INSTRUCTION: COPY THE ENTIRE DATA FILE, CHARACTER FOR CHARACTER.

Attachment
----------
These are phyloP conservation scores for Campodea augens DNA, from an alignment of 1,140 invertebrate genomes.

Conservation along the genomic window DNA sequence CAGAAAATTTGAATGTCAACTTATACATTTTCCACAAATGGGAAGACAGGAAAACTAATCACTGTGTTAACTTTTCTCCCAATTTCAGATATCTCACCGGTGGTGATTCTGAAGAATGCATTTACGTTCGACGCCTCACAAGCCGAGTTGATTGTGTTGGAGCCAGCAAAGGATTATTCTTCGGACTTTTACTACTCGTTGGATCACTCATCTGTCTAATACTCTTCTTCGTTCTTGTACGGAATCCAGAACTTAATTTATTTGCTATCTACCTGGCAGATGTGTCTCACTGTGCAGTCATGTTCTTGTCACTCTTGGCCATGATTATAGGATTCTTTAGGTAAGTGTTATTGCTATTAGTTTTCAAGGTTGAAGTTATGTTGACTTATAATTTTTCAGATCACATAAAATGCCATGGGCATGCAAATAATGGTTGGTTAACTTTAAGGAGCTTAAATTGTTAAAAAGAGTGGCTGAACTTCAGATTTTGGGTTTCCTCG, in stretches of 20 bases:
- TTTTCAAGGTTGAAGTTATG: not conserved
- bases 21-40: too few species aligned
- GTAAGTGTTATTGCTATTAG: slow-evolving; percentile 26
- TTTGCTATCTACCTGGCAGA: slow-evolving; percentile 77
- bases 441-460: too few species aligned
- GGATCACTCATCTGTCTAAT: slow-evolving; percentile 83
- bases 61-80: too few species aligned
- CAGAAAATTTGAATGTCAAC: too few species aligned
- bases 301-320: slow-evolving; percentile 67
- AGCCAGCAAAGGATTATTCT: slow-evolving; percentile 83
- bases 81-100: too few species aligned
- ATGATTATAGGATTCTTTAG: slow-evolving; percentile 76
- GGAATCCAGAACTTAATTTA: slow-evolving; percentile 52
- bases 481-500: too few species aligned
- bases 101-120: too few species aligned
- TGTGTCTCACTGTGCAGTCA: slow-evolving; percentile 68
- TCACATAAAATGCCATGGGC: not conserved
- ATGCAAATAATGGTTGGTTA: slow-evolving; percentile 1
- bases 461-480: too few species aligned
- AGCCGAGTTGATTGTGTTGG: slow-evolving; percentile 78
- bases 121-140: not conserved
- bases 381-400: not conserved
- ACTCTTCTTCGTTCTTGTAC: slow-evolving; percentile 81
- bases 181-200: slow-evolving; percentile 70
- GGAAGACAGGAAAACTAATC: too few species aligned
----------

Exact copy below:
These are phyloP conservation scores for Campodea augens DNA, from an alignment of 1,140 invertebrate genomes.

Conservation along the genomic window DNA sequence CAGAAAATTTGAATGTCAACTTATACATTTTCCACAAATGGGAAGACAGGAAAACTAATCACTGTGTTAACTTTTCTCCCAATTTCAGATATCTCACCGGTGGTGATTCTGAAGAATGCATTTACGTTCGACGCCTCACAAGCCGAGTTGATTGTGTTGGAGCCAGCAAAGGATTATTCTTCGGACTTTTACTACTCGTTGGATCACTCATCTGTCTAATACTCTTCTTCGTTCTTGTACGGAATCCAGAACTTAATTTATTTGCTATCTACCTGGCAGATGTGTCTCACTGTGCAGTCATGTTCTTGTCACTCTTGGCCATGATTATAGGATTCTTTAGGTAAGTGTTATTGCTATTAGTTTTCAAGGTTGAAGTTATGTTGACTTATAATTTTTCAGATCACATAAAATGCCATGGGCATGCAAATAATGGTTGGTTAACTTTAAGGAGCTTAAATTGTTAAAAAGAGTGGCTGAACTTCAGATTTTGGGTTTCCTCG, in stretches of 20 bases:
- TTTTCAAGGTTGAAGTTATG: not conserved
- bases 21-40: too few species aligned
- GTAAGTGTTATTGCTATTAG: slow-evolving; percentile 26
- TTTGCTATCTACCTGGCAGA: slow-evolving; percentile 77
- bases 441-460: too few species aligned
- GGATCACTCATCTGTCTAAT: slow-evolving; percentile 83
- bases 61-80: too few species aligned
- CAGAAAATTTGAATGTCAAC: too few species aligned
- bases 301-320: slow-evolving; percentile 67
- AGCCAGCAAAGGATTATTCT: slow-evolving; percentile 83
- bases 81-100: too few species aligned
- ATGATTATAGGATTCTTTAG: slow-evolving; percentile 76
- GGAATCCAGAACTTAATTTA: slow-evolving; percentile 52
- bases 481-500: too few species aligned
- bases 101-120: too few species aligned
- TGTGTCTCACTGTGCAGTCA: slow-evolving; percentile 68
- TCACATAAAATGCCATGGGC: not conserved
- ATGCAAATAATGGTTGGTTA: slow-evolving; percentile 1
- bases 461-480: too few species aligned
- AGCCGAGTTGATTGTGTTGG: slow-evolving; percentile 78
- bases 121-140: not conserved
- bases 381-400: not conserved
- ACTCTTCTTCGTTCTTGTAC: slow-evolving; percentile 81
- bases 181-200: slow-evolving; percentile 70
- GGAAGACAGGAAAACTAATC: too few species aligned